IMO, they are doing everything right in Gotham (sense of desperation, corruption, violence, despair) the criminals have been good.. but Batman himself has SUCKED.

His acting sucked. Many of his lines sucked. His voice sucked. His weird mouth was really annoying. And, if you're not familiar with the character, he comes across as a failure with some of the decisions they made.

In order to REALLY get into Batman, they need to look at the comics and see Batman is not Bruce Wayne in modern high-tech armor. He's without it.

Steve Perry said...

Actually, Fox has a long history. First in the comics, going back to the late 70's, then in the animated TV series:

I suspect that's where the live-action movies got him.

I'm biased, of course, but until Batman Begins, and The Dark Knight, the animated Batman movie, written by the story editors of Batman: The Animated Show, was hands-down the best of the Batman movies. Had an actual plot and the best writing of 'em all ...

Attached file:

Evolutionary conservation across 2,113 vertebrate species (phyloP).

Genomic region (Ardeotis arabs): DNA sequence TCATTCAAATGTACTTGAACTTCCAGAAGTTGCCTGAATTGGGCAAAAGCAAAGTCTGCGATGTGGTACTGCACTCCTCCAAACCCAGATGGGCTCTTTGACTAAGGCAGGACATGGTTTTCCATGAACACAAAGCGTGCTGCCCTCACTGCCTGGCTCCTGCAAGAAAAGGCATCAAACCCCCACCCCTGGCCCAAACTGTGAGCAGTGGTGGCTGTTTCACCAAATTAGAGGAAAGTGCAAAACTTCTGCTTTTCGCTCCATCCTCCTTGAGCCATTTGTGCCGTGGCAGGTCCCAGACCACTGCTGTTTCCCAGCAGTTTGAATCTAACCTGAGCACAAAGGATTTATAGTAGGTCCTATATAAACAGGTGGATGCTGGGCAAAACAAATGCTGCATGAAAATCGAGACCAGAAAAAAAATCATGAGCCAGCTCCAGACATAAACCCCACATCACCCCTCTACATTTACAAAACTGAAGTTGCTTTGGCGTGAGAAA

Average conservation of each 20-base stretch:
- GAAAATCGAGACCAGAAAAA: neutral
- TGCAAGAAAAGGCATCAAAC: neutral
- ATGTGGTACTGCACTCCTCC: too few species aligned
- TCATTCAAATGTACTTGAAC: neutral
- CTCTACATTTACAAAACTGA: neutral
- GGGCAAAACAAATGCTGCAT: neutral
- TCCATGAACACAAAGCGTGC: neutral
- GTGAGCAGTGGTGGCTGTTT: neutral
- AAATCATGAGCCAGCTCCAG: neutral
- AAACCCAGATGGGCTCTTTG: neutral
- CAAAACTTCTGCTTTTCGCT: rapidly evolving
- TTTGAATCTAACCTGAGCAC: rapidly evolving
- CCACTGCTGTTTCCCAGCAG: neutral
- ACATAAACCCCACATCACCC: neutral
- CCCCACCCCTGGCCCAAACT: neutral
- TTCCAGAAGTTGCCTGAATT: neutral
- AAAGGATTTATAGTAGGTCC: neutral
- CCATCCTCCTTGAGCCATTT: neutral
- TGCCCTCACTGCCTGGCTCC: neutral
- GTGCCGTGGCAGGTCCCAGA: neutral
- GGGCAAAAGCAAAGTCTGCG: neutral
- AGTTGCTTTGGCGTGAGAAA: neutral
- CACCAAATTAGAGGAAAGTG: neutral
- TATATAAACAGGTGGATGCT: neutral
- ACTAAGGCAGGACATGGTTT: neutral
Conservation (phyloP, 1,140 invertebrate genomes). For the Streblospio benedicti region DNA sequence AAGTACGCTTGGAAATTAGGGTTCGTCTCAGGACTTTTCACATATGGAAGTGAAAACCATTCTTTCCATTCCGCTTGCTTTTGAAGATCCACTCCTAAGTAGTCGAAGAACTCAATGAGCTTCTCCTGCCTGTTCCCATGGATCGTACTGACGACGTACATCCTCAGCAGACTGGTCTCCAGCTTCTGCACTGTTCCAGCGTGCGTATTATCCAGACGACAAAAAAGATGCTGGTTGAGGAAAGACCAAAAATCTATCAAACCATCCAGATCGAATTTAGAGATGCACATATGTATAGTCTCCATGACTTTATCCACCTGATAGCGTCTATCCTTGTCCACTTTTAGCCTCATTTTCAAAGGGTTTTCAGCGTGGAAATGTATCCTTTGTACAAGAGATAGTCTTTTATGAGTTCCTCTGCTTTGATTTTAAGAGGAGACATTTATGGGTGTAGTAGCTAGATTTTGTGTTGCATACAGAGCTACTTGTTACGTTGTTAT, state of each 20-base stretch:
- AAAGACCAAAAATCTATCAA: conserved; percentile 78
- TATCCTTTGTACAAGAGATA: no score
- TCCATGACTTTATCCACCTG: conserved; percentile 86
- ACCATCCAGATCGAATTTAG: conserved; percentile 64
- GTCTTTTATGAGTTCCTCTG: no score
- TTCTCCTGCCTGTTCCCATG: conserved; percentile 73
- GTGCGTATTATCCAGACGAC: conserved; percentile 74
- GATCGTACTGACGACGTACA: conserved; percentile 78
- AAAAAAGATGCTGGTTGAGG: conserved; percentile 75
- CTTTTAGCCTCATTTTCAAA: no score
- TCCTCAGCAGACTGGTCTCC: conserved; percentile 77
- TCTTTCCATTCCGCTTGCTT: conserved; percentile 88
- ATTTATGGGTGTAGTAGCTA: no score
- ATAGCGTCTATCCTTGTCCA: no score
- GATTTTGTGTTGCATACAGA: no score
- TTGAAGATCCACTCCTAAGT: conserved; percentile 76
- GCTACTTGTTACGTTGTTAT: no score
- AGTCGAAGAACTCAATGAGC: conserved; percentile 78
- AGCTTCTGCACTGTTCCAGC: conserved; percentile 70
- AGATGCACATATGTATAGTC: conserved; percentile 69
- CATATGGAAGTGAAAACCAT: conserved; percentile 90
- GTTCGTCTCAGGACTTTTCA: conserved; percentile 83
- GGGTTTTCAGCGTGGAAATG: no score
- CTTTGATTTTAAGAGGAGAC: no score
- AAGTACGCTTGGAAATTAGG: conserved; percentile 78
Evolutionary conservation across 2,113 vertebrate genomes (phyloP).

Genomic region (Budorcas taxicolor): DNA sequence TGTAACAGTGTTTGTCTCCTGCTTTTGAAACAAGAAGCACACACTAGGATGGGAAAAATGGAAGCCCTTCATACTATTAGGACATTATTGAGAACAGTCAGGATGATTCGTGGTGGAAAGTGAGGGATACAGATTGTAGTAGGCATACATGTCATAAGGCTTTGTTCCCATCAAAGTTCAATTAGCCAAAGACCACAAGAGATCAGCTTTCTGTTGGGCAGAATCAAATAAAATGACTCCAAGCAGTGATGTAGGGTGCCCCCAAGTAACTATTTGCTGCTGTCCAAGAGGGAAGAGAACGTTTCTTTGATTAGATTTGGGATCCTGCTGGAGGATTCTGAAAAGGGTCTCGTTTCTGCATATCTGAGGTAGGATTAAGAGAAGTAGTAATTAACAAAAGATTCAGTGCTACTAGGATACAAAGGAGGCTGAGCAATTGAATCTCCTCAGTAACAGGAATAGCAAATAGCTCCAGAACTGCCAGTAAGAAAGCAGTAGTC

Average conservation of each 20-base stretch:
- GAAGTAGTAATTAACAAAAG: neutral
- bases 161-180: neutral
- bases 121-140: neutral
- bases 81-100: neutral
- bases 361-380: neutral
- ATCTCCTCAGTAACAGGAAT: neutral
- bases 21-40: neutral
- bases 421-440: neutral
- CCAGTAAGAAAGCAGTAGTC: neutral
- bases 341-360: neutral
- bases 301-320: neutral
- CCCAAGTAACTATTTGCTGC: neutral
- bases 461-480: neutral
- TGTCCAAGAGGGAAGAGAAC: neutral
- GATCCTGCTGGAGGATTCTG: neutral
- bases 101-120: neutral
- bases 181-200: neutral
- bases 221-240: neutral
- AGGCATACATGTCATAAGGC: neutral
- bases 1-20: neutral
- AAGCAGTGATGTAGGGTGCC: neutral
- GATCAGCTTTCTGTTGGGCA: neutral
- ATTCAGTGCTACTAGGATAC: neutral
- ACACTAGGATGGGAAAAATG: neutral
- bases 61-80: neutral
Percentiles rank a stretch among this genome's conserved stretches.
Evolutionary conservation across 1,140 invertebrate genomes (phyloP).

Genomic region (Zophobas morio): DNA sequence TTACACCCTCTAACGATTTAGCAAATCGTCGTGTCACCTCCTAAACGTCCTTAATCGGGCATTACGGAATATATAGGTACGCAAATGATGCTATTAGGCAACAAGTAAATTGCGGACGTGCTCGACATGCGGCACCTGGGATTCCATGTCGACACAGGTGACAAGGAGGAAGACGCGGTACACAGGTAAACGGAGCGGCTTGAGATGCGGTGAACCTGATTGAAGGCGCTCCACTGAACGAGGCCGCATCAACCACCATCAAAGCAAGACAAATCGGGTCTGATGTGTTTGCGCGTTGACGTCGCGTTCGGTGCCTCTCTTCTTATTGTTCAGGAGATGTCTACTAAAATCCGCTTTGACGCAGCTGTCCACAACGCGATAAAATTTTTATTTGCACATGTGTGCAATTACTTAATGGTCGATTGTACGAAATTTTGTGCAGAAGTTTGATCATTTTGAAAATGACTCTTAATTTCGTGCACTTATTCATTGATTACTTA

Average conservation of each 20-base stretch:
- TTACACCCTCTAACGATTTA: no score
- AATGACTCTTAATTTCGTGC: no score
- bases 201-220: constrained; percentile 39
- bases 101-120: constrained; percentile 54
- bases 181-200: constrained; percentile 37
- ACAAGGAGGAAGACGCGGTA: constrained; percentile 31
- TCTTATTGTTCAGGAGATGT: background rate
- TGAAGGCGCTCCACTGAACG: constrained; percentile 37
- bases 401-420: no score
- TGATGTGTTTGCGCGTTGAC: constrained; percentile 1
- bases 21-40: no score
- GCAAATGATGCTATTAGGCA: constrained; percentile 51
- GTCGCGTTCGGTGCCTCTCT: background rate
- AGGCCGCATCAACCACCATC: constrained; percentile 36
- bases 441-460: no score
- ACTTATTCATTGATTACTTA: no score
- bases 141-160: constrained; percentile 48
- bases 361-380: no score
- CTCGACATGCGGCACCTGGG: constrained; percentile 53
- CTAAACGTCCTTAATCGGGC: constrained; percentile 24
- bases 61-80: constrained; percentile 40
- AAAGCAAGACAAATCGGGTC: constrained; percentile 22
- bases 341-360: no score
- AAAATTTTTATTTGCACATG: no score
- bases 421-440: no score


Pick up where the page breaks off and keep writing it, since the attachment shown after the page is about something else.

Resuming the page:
Michelle said...

Must have had a tuff audience Eric...the theater I was in had lots of reactions.

Just a note: it didn't happen to every black man...but two of the scenes where it did were notable.

DL said...

Hi Steve,

I want to draw your attention away from Dark Knight for just a moment. I noticed something happening in the world of music that seems like another interesting data point to fit into your overall position on popuolar entertainment and race. The rock group Journey recently got another new singer to revive their classic sound from the Steve Perry era. The new guy is a Phillipino and a genuine talent - fantastic voice, great range, can match Perry and perhaps in the future exceed the legendary voice. However, he has encountered some pretty shocking negativity, even outright expressions of racist views. A few go so far as to denigrate his accent in songs, even though there is in fact no discernible accent that comes through the singing. This perhaps points to the reality-bending power of prejudgement and preconception.